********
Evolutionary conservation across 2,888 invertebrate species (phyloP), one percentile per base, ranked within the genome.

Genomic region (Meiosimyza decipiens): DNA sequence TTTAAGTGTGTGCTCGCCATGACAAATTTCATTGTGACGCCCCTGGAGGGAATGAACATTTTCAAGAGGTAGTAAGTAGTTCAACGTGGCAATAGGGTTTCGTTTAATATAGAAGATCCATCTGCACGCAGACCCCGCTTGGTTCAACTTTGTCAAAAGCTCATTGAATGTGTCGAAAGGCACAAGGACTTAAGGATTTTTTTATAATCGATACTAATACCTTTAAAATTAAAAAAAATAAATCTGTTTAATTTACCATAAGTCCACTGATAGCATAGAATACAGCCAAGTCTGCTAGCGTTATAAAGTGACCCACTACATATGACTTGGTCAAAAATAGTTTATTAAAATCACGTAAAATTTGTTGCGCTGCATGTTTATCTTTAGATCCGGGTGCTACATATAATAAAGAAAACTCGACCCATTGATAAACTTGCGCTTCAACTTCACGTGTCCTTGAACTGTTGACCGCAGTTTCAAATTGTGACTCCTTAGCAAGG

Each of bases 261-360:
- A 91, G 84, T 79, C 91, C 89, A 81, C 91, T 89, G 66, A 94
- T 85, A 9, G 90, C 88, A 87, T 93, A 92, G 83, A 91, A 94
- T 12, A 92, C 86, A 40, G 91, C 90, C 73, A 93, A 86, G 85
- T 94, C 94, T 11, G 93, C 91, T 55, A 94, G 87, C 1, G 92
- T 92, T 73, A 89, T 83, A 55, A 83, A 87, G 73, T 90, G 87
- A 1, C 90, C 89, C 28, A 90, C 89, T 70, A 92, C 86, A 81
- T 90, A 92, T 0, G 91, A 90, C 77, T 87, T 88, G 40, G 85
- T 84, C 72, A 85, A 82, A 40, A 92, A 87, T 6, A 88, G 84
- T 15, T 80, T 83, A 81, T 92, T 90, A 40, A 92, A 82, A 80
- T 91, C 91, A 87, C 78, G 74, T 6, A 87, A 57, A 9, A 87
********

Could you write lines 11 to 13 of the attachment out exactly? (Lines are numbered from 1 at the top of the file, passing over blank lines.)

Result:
- T 84, C 72, A 85, A 82, A 40, A 92, A 87, T 6, A 88, G 84
- T 15, T 80, T 83, A 81, T 92, T 90, A 40, A 92, A 82, A 80
- T 91, C 91, A 87, C 78, G 74, T 6, A 87, A 57, A 9, A 87